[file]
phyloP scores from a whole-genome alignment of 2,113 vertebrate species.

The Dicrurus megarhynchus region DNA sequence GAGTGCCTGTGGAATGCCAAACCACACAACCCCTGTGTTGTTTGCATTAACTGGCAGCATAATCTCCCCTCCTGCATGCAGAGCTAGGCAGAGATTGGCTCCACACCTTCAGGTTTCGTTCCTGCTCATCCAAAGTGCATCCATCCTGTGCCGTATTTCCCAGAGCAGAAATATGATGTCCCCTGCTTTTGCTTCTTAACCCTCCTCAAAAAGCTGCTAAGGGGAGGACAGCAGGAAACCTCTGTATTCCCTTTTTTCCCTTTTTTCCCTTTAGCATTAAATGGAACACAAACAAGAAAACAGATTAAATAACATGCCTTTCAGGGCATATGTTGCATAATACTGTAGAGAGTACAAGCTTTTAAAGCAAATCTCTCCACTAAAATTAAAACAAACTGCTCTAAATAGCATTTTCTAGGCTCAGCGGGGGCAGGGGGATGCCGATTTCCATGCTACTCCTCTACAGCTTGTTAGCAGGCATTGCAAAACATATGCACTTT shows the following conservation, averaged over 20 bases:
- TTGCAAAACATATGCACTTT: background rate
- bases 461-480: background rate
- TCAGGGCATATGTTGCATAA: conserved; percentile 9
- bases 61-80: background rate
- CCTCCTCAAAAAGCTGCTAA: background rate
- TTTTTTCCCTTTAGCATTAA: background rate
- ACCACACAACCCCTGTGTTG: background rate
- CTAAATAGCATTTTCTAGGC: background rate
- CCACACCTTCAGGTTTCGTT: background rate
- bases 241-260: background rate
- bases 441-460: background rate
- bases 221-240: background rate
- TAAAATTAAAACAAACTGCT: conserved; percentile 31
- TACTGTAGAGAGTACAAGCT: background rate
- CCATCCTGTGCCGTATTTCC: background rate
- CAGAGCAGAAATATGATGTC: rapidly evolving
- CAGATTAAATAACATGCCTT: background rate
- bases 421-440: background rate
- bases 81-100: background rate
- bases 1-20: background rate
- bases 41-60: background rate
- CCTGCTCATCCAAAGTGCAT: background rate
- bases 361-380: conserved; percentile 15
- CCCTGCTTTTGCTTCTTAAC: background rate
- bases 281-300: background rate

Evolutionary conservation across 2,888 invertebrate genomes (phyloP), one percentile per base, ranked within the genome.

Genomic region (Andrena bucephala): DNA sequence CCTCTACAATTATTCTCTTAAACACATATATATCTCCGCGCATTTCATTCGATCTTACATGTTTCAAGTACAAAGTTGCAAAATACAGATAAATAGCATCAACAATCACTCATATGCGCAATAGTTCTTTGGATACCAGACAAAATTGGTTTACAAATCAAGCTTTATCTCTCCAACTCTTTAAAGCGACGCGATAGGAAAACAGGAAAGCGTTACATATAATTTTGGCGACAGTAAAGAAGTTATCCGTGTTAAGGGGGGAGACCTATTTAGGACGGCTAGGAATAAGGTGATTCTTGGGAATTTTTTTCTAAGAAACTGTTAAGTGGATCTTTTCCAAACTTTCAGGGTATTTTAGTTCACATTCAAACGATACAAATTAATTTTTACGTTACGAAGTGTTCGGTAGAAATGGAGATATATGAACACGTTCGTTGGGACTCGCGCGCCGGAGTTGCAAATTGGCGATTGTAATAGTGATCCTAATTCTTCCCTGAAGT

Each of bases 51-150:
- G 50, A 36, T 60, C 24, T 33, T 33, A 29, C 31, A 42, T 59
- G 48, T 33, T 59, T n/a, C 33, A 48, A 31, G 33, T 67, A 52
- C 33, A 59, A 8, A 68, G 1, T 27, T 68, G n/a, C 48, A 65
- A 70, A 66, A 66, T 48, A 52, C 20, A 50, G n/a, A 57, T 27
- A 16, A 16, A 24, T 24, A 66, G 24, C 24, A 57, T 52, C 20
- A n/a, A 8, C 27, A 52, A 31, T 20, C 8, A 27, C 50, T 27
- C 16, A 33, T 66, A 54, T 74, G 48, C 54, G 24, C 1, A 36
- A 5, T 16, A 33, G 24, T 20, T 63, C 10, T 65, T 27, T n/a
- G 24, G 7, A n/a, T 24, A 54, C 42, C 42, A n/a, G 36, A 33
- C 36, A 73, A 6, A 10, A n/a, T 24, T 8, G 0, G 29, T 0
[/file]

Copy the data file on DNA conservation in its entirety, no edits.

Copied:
phyloP scores from a whole-genome alignment of 2,113 vertebrate species.

The Dicrurus megarhynchus region DNA sequence GAGTGCCTGTGGAATGCCAAACCACACAACCCCTGTGTTGTTTGCATTAACTGGCAGCATAATCTCCCCTCCTGCATGCAGAGCTAGGCAGAGATTGGCTCCACACCTTCAGGTTTCGTTCCTGCTCATCCAAAGTGCATCCATCCTGTGCCGTATTTCCCAGAGCAGAAATATGATGTCCCCTGCTTTTGCTTCTTAACCCTCCTCAAAAAGCTGCTAAGGGGAGGACAGCAGGAAACCTCTGTATTCCCTTTTTTCCCTTTTTTCCCTTTAGCATTAAATGGAACACAAACAAGAAAACAGATTAAATAACATGCCTTTCAGGGCATATGTTGCATAATACTGTAGAGAGTACAAGCTTTTAAAGCAAATCTCTCCACTAAAATTAAAACAAACTGCTCTAAATAGCATTTTCTAGGCTCAGCGGGGGCAGGGGGATGCCGATTTCCATGCTACTCCTCTACAGCTTGTTAGCAGGCATTGCAAAACATATGCACTTT shows the following conservation, averaged over 20 bases:
- TTGCAAAACATATGCACTTT: background rate
- bases 461-480: background rate
- TCAGGGCATATGTTGCATAA: conserved; percentile 9
- bases 61-80: background rate
- CCTCCTCAAAAAGCTGCTAA: background rate
- TTTTTTCCCTTTAGCATTAA: background rate
- ACCACACAACCCCTGTGTTG: background rate
- CTAAATAGCATTTTCTAGGC: background rate
- CCACACCTTCAGGTTTCGTT: background rate
- bases 241-260: background rate
- bases 441-460: background rate
- bases 221-240: background rate
- TAAAATTAAAACAAACTGCT: conserved; percentile 31
- TACTGTAGAGAGTACAAGCT: background rate
- CCATCCTGTGCCGTATTTCC: background rate
- CAGAGCAGAAATATGATGTC: rapidly evolving
- CAGATTAAATAACATGCCTT: background rate
- bases 421-440: background rate
- bases 81-100: background rate
- bases 1-20: background rate
- bases 41-60: background rate
- CCTGCTCATCCAAAGTGCAT: background rate
- bases 361-380: conserved; percentile 15
- CCCTGCTTTTGCTTCTTAAC: background rate
- bases 281-300: background rate

Evolutionary conservation across 2,888 invertebrate genomes (phyloP), one percentile per base, ranked within the genome.

Genomic region (Andrena bucephala): DNA sequence CCTCTACAATTATTCTCTTAAACACATATATATCTCCGCGCATTTCATTCGATCTTACATGTTTCAAGTACAAAGTTGCAAAATACAGATAAATAGCATCAACAATCACTCATATGCGCAATAGTTCTTTGGATACCAGACAAAATTGGTTTACAAATCAAGCTTTATCTCTCCAACTCTTTAAAGCGACGCGATAGGAAAACAGGAAAGCGTTACATATAATTTTGGCGACAGTAAAGAAGTTATCCGTGTTAAGGGGGGAGACCTATTTAGGACGGCTAGGAATAAGGTGATTCTTGGGAATTTTTTTCTAAGAAACTGTTAAGTGGATCTTTTCCAAACTTTCAGGGTATTTTAGTTCACATTCAAACGATACAAATTAATTTTTACGTTACGAAGTGTTCGGTAGAAATGGAGATATATGAACACGTTCGTTGGGACTCGCGCGCCGGAGTTGCAAATTGGCGATTGTAATAGTGATCCTAATTCTTCCCTGAAGT

Each of bases 51-150:
- G 50, A 36, T 60, C 24, T 33, T 33, A 29, C 31, A 42, T 59
- G 48, T 33, T 59, T n/a, C 33, A 48, A 31, G 33, T 67, A 52
- C 33, A 59, A 8, A 68, G 1, T 27, T 68, G n/a, C 48, A 65
- A 70, A 66, A 66, T 48, A 52, C 20, A 50, G n/a, A 57, T 27
- A 16, A 16, A 24, T 24, A 66, G 24, C 24, A 57, T 52, C 20
- A n/a, A 8, C 27, A 52, A 31, T 20, C 8, A 27, C 50, T 27
- C 16, A 33, T 66, A 54, T 74, G 48, C 54, G 24, C 1, A 36
- A 5, T 16, A 33, G 24, T 20, T 63, C 10, T 65, T 27, T n/a
- G 24, G 7, A n/a, T 24, A 54, C 42, C 42, A n/a, G 36, A 33
- C 36, A 73, A 6, A 10, A n/a, T 24, T 8, G 0, G 29, T 0